More studies – China’s National Development and Reform Commission (NDRC) has awarded nine new contracts to various organisations to help plan out further details of the country’s climate policies. NDRC-led think-tank NCSC won a contract to carry out studies on how to launch and develop the national ETS, just months before it is meant to begin. Another think-tank, ERI, received funds to map out options on ETS market supervision, while the Guizhou Environmental Energy Exchange will look into how China can use the carbon offset market for poverty alleviation purposes.

Renewa-buttal – In a pre-buttal to a US Energy Department grid study due out later this month, a new report commissioned by wind and advanced energy groups finds that threats to baseload coal and nuclear power plants stem largely from cheap natural gas prices and low demand, and that the power sector’s shift to lower-carbon generation is not harming reliability. According to InsideEPA ($), the report by the Analysis Group consultancy finds that “the evidence does not support” claims that market forces harming baseload plants are risking reliability problems or that federal and state policies supporting renewables “are the primary cause” of baseload plants’ struggles. Separately, new research also shows the US electric grid can reliably handle up to 80% renewable energy by 2030. The study from over 20 researchers published in the journal Proceedings of the National Academy of Sciences also functions as a rebuttal to a 2015 paper claiming the US can reach a 100% renewable grid by 2055. (Climate Nexus)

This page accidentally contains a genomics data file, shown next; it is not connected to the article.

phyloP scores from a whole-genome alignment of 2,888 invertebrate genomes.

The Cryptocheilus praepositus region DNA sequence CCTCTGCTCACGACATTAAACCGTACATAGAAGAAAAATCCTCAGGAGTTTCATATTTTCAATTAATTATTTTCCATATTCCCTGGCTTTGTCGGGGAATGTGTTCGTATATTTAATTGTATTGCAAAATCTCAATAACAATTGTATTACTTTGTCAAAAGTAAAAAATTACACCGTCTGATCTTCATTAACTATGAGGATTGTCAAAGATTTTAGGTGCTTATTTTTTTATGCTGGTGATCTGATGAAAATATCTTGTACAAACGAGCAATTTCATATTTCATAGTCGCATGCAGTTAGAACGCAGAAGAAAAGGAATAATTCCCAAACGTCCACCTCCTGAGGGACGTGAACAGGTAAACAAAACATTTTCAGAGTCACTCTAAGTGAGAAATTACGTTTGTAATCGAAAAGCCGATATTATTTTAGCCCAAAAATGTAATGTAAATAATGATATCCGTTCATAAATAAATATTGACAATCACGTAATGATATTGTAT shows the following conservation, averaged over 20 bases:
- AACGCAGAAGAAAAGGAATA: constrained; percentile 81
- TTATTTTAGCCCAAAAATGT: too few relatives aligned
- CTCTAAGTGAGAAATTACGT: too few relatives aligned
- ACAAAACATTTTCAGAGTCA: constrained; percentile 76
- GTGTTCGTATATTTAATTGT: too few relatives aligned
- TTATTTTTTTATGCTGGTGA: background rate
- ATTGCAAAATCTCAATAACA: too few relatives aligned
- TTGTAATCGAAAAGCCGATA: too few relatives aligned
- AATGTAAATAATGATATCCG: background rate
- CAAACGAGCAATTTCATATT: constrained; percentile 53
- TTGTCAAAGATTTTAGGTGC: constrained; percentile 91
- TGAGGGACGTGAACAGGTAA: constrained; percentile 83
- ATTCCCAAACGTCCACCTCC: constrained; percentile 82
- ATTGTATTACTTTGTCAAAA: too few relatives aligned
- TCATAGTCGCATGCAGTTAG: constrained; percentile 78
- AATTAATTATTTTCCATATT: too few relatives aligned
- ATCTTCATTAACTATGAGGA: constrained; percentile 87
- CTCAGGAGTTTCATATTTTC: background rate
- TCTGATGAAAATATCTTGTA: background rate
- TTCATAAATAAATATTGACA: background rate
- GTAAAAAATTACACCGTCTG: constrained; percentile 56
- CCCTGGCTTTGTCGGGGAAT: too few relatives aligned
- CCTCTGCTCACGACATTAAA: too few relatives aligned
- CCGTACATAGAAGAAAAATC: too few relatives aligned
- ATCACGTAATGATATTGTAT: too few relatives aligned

Amazon relief – Brazil’s President Michel Temer has vetoed a bill that would have lowered environmental protections on 1.4 million acres of land. The measures would have downgraded the protections on the forests to the lowest level under Brazilian law, and allow farming and mining activities. They had been championed by the beef industry and passed through Congress. (Climate Home)

Algae-powered – Oil giant Exxon Mobil its research partner Synthetic Genomics Inc said they had found a way to more than double the amount of oil produced by algae in a lab, moving a potential renewable alternative to fossil fuels closer to commercial viability after a decade of work. (Reuters)

And finally… The sound of a dying planet? – Climate Symphony, a London-based collective of artists and scientists, are inspiring environmental action by transforming climate change data into music. They use data sonification – the process of transforming numbers into sound by assigning various instruments to different sets of data – to convert figures relating to rising CO2 levels and atmospheric temperatures, flooding, and fluctuations in sea ice into a beautiful yet haunting work of art. (Wired)